Spain just endured a two-notch rating downgrade for Spain by Standard & Poor’s from BBB+ to BBB-, placing the nation’s debt just one grade above “junk” status.
Forgive me if I just yawn and get myself a sixth cup of coffee.
This is old news to investors. And frankly, if you need the ratings agencies to warn you that Europe is in trouble, then you haven’t been paying attention. Spain has been borrowing at interest rates north of 5% on its 10-year debt since the euro crisis got ugly this spring. Furthermore, just a few short months ago, 10-year debt for Spain peaked at a staggering 7.66% rate.
Next you’re going to be surprised that Greece has a 25% unemployment rate. I guess those riots all around the country haven’t really gotten your attention, huh?
I don’t mean to imply that Spain’s debt is not a problem — it is. But you should have taken the risks of the eurozone into account long ago. That includes not just Spanish debt, but troubles in Greece and Italy, and the resulting impact on stronger nations like Greece and France.
And while we’re at it, how the EU affects the global picture vis-a-vis multinational stocks.
Consider that General Motors (NYSE:GM) is pushing to close a plant in Germany as its European operations continue to post losses there thanks to the downturn. Other automakers like Ford (NYSE:F) are also seeing soft Europe sales.
In short, Wall Street has already taken Spain’s risks and the overall EU picture into account. And by now, you should have too — downgrade or not.
My biggest beef with the Spain debt downgrade isn’t that it’s obvious — it’s that it’s obvious and late. A gutsy, forward-looking call would have been for S&P to downgrade Spain’s debt to borderline junk two years ago … but this is simply piling on. That spike to over 7.5% for 10-year debt in July didn’t prompt the move? Why now?
And don’t give me that malarkey about ratings firms being judicious and responsible, warning of a downgrade with ample time for research and for the markets to take a move into account. Have we already forgotten S&P abruptly warned of a U.S. debt downgrade in 2011 and then pulled the trigger less than a month later?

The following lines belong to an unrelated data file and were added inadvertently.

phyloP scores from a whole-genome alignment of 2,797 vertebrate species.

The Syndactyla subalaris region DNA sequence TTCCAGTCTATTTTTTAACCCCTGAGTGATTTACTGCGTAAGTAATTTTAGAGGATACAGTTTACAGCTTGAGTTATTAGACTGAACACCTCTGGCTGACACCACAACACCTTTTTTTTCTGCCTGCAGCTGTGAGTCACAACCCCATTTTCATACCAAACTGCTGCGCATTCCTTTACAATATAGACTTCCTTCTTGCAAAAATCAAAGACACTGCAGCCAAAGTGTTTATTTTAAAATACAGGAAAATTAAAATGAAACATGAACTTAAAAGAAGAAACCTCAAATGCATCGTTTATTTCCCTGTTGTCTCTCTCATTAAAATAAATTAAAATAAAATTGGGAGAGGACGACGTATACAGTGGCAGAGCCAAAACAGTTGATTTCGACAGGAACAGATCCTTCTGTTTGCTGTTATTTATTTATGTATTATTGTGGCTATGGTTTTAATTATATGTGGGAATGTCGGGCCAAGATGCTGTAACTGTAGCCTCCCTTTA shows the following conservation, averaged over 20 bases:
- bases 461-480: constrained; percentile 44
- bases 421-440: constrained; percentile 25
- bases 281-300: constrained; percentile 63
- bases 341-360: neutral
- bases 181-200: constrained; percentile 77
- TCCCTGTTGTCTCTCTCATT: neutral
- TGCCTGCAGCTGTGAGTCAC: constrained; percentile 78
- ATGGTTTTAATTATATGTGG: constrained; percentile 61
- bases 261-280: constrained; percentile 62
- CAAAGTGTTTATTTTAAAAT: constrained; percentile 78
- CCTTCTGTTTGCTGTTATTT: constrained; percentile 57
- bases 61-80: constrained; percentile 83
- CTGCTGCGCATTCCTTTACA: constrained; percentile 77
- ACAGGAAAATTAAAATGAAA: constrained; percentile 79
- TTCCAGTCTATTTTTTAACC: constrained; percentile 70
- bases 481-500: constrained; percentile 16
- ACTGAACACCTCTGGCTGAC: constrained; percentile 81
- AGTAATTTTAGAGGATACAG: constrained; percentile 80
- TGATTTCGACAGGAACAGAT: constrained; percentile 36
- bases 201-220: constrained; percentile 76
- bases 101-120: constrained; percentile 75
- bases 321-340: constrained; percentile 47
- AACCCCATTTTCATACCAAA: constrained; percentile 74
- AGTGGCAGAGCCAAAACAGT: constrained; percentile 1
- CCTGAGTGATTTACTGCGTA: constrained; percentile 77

In all honesty, many investors probably have forgotten the downgrade. Because at the time of the downgrade, the 10-year T-note was commanding a yield of around 2%. Now we are around 1.7% after bottoming at a hair under 1.4%. So much for spooking investors and sending them scurrying from U.S. debt, huh?
Which brings me to another important point: In addition to frequently being late, S&P ratings downgrades aren’t market movers or some kind of omen of things to come. So it’s hardly like this Spain downgrade is some kind of indicator that things are about to get worse. After all, the U.S. didn’t fall apart.
And in case you forgot, S&P also gave tip-top marks to subprime mortgage debt … how’d that turn out?
I will continue to watch Spain’s debt picture — along with the rest of the EU — and you should too. Sovereign debt, austerity, unemployment and economic growth are all huge issues to investors right now. But the downgrade in Spain is just a speck in the big picture.
So keep your perspective, and don’t read too much into this.
- More importantly than the downgrade, where does Spain stand on a another bailout? (US News)
- IMF head Christine Lagarde is trying help Europe to walk a thin line between a hand up vs. a handout, and harsh austerity vs. necessary cuts … particularly in Greece. (FT.com)
- Speaking of Greece, it’s probably in poor taste for protesting Greeks to call Germany’s Chancellor a Nazi, right? (RT.com)
- Commentary: Why Merkel might not be able to keep Greece in the EU. (Christian Science Monitor)
- And, of course, my (humbly) classic rant about why Wall Street “experts” always seem to be a day late and a dollar short. (InvestorPlace)
Jeff Reeves is the editor of InvestorPlace.com and the author of “The Frugal Investor’s Guide to Finding Great Stocks.” Write him at email@example.com or follow him on Twitter via @JeffReevesIP. As of this writing, he did not own a position in any of the stocks named here.